We eventually find our loading agency on the backside of the warehouse. The only indication that this is the correct location is a faded piece of paper taped in the doorway stating Prestige Shipping. Entering the building, a man with a strong Russian accent curtly says, “I will get Dimitri for you” before we have had a chance to say a word. He magically knew why we were there and to whom we should speak. This was very odd to me because the person I had been corresponding with was named Rubin, but goes by the nick-name “Muscles”. Dimitri has never been part of the equation. We sit down at a cramped desk surrounded by various sports memorabilia from professional teams – an Eli Manning signed football, a large print of Magic Johnson and Michael Jordan playing against each other, also signed by both athletes, a signed hockey jersey, and several other smaller items. Another man, also with a thick Russian accent, demands our paper work. We hand him the original title for the truck, our Carnet (essentially a passport and bond for the truck which acts as a temporary import permit to avoid luxury taxes in each country), and certified copies of our passports. He makes copies and hands us back all of our original documents except for the truck title, which he keeps. We only get a blurry black and white photocopy. When we ask for the title back, he states “this is needed to clear customs”. This does not feel right, but we are willing to go with it until we get more information.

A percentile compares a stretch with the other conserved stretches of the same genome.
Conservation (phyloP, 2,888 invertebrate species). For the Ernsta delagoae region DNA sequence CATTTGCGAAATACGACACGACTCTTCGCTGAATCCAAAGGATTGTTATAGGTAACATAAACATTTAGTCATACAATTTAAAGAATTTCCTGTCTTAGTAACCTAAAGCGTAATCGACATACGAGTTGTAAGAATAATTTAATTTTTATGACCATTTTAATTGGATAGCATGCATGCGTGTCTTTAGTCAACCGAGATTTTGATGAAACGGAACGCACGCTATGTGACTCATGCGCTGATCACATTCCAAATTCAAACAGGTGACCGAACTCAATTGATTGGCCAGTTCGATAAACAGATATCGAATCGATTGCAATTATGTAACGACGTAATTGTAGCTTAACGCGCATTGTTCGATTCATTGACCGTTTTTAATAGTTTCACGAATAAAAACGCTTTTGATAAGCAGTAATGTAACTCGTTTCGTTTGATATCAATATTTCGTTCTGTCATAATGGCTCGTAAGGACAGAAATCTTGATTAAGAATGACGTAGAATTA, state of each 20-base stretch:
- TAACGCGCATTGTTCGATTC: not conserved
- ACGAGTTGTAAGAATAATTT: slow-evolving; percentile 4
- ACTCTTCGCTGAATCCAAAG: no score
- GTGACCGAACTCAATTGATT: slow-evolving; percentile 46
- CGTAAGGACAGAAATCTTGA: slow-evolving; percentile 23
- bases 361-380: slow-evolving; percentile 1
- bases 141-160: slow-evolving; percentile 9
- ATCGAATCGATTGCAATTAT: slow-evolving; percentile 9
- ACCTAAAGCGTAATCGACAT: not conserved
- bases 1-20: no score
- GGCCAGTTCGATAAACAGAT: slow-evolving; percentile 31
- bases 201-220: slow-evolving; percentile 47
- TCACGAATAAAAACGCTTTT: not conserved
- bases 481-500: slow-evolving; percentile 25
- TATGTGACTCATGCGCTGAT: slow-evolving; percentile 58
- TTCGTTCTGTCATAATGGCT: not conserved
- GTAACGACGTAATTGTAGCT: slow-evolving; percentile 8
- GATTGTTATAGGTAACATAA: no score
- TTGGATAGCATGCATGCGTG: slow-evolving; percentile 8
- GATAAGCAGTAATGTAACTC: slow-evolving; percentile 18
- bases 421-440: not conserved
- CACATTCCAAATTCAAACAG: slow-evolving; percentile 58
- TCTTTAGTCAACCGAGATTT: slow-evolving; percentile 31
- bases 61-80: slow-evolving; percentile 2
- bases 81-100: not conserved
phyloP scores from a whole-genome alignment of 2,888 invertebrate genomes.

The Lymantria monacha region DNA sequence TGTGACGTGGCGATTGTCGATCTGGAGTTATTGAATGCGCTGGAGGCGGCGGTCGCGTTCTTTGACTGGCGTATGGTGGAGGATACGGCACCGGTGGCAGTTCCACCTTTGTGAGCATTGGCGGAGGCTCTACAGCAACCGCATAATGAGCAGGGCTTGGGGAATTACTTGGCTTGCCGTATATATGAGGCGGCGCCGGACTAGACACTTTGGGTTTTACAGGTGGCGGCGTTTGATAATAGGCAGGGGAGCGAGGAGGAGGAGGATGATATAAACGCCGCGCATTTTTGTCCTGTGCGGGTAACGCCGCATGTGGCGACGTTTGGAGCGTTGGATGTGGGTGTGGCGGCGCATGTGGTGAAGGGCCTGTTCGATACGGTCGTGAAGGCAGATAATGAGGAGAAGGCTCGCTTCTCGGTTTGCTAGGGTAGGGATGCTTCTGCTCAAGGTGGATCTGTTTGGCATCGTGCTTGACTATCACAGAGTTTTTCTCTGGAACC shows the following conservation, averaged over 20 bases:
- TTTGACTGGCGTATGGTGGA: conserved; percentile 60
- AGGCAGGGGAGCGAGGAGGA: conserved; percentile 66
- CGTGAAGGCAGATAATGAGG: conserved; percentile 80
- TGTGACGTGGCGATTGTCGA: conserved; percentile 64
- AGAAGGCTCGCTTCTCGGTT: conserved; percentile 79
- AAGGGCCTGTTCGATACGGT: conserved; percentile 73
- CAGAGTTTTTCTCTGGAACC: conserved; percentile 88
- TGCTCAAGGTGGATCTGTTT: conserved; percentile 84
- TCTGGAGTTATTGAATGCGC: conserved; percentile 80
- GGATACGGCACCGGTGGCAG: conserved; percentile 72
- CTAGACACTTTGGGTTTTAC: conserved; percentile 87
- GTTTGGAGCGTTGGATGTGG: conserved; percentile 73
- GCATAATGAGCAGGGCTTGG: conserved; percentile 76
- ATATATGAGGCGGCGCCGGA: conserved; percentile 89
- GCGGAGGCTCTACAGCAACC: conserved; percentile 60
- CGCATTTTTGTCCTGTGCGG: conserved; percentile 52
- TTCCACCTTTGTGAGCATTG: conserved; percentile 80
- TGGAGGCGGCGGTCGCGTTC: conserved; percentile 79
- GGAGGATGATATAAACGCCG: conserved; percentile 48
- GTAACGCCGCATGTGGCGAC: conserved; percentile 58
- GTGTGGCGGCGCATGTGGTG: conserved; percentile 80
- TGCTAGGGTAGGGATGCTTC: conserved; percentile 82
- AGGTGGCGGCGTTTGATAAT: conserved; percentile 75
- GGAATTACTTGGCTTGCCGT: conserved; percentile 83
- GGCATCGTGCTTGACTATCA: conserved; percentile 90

Finally Dimitri arrives. Also speaking with a noticeable Russian accent but less so than his colleagues, Dimitri briefly reviews our information, asks for the keys and tells us we can be on our way. At this point, we don’t know anyone’s last name or have any indication that they have any connection to the company I have been working with as it is a totally different company. There is no receipt, no review of the condition of the truck or terms of loading, no review of the manifest of the contents of the truck, no explanation of how or when the truck will be loaded, no indication of when or how we will get our title back. It is beginning to feel surreal – as if we are being set up for a great con. Our truck and all of its contents was suddenly out of our control with only a blurry black and white photocopy of our title as evidence of its existence and our ownership. We are not happy about this but really don’t know what else to do. Getting in to our rental Buick, we look at each other and a wave of concern overcomes us. Fighting the urge to want to control everything, we calmly drive away knowing from our previous travels that things usually work out, even if you are uncertain at the time.
As we exit the yard, there is a heaviness wondering if we have somehow been duped or too trusting this time. Silence envelops us as we each quietly ruminate on our potential error. Finally, Colburn and I look at each other and ask, “It’s going to be ok, isn’t it?” We decide that whatever happens, it is now out of our control so we will simply deal with any error that we have made. The six hour drive is quiet and tense with the unease of our decision to trust the unknown. Three days later, we receive a full bill of lading, confirmation photos which document the condition of the truck when we dropped it off, and acknowledgement that the truck has cleared customs. Our hearts are lifted and stress-level greatly reduced. Our trust in the goodness of people has once again been strengthened. With Olaf comfortably settled in his new shipping container, we were able to enjoy the remainder of our time with family.